Specific physical or mental practice may induce short- and long-term neuroplastic changes in the motor system and cause tools to become part of one's own body representation. Athletes who use tools as part of their practice may be an excellent model for assessing the neural correlates of possible bodily representation changes that are specific to extensive practice. We used single-pulse transcranial magnetic stimulation to measure corticospinal excitability in forearm and hand muscles of expert tennis players and novices while they mentally practiced a tennis forehand, table tennis forehand, and a golf drive. The muscles of expert tennis players showed increased corticospinal facilitation during motor imagery of tennis but not golf or table tennis. Novices, although athletes, were not modulated across sports. Subjective reports indicated that only in the tennis imagery condition did experts differ from novices in the ability to form proprioceptive images and to consider the tool as an extension of the hand. Neurophysiological and subjective data converge to suggest a key role of long-term experience in modulating sensorimotor body representations during mental simulation of sports.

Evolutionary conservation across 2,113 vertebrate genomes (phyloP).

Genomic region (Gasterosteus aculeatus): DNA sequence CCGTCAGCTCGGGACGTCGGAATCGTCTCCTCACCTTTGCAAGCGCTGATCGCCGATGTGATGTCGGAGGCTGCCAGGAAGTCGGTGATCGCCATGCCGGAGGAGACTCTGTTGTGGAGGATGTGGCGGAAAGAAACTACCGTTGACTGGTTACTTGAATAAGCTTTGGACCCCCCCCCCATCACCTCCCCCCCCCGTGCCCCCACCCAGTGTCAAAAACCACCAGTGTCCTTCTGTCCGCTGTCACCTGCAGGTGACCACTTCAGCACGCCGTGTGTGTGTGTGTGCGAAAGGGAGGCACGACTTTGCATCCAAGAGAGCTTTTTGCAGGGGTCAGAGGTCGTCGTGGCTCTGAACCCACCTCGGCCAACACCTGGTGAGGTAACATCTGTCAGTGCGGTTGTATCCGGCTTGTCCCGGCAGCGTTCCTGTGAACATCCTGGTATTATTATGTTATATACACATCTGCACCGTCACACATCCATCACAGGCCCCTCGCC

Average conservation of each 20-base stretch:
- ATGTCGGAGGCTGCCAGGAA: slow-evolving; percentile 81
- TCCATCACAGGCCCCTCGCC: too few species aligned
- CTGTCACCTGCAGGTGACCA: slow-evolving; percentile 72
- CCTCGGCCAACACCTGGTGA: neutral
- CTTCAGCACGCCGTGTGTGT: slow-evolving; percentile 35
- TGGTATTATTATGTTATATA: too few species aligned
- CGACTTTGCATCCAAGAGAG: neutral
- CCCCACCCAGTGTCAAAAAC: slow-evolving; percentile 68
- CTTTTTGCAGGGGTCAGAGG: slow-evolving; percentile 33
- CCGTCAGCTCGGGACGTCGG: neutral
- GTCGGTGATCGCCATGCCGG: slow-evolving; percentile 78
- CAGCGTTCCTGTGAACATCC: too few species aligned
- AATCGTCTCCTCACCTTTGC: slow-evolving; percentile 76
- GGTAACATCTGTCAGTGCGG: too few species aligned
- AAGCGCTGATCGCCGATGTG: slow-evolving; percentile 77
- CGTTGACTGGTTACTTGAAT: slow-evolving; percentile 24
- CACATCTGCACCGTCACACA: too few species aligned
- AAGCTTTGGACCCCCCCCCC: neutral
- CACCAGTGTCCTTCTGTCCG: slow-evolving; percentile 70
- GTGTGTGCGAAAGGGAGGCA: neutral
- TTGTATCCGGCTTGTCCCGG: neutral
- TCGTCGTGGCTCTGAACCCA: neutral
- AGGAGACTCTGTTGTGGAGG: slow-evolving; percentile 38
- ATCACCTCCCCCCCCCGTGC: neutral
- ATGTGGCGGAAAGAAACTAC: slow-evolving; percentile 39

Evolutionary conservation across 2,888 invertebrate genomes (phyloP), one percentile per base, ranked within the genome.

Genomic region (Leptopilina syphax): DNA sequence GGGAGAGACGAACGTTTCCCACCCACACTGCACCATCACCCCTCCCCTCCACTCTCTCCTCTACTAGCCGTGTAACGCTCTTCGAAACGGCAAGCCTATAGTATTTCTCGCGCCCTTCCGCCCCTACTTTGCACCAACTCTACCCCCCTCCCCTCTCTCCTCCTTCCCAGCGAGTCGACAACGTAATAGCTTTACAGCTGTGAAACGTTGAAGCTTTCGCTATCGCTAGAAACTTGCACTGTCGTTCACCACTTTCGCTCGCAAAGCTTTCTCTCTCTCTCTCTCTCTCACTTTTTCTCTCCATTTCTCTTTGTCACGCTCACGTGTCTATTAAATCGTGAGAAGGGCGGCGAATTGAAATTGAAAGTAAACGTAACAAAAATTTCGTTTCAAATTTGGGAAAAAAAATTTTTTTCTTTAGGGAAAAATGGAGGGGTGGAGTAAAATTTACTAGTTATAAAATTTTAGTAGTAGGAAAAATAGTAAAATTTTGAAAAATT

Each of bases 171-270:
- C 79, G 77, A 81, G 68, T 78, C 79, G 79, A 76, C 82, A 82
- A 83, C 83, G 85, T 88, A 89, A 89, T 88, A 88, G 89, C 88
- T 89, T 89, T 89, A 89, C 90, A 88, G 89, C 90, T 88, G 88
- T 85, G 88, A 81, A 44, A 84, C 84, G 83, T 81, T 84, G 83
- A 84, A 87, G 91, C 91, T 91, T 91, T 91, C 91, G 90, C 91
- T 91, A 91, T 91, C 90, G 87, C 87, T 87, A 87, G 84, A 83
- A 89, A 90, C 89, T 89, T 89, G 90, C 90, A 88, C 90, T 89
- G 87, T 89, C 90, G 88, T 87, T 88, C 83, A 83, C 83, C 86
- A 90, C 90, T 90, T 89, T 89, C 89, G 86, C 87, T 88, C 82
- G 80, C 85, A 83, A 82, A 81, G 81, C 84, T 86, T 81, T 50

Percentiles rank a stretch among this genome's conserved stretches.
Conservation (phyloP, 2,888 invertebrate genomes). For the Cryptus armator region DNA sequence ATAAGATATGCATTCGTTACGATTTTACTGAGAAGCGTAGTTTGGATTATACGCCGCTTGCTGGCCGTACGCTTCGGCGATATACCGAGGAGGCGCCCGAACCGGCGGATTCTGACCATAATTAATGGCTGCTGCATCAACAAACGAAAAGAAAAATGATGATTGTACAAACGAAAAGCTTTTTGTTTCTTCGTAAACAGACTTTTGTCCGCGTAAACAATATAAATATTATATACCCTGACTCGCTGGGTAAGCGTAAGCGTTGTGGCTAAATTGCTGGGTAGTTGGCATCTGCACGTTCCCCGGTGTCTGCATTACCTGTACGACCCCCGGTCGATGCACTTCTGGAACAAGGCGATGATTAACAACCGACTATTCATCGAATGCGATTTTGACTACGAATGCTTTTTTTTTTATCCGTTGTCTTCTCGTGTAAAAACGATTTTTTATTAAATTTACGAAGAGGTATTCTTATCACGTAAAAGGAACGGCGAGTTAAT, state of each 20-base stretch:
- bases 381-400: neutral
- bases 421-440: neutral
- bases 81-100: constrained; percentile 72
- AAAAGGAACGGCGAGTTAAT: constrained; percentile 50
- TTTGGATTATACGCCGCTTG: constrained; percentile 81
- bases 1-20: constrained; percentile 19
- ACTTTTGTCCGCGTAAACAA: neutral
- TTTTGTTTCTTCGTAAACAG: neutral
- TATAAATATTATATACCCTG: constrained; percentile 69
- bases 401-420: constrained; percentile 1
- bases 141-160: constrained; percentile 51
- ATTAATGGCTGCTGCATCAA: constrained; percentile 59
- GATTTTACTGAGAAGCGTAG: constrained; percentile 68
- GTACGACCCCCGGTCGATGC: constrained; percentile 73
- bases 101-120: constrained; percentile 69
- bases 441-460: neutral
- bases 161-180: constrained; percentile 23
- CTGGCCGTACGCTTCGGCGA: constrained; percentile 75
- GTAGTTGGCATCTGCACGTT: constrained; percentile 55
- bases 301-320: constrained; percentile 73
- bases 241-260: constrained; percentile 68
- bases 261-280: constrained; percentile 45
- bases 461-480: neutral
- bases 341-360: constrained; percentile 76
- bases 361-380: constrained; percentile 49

Thursday, November 20, 2008
Making your tennis racquet part of your brain's body representation
Interesting work from Fourkas et al. in Cerebral Cortex: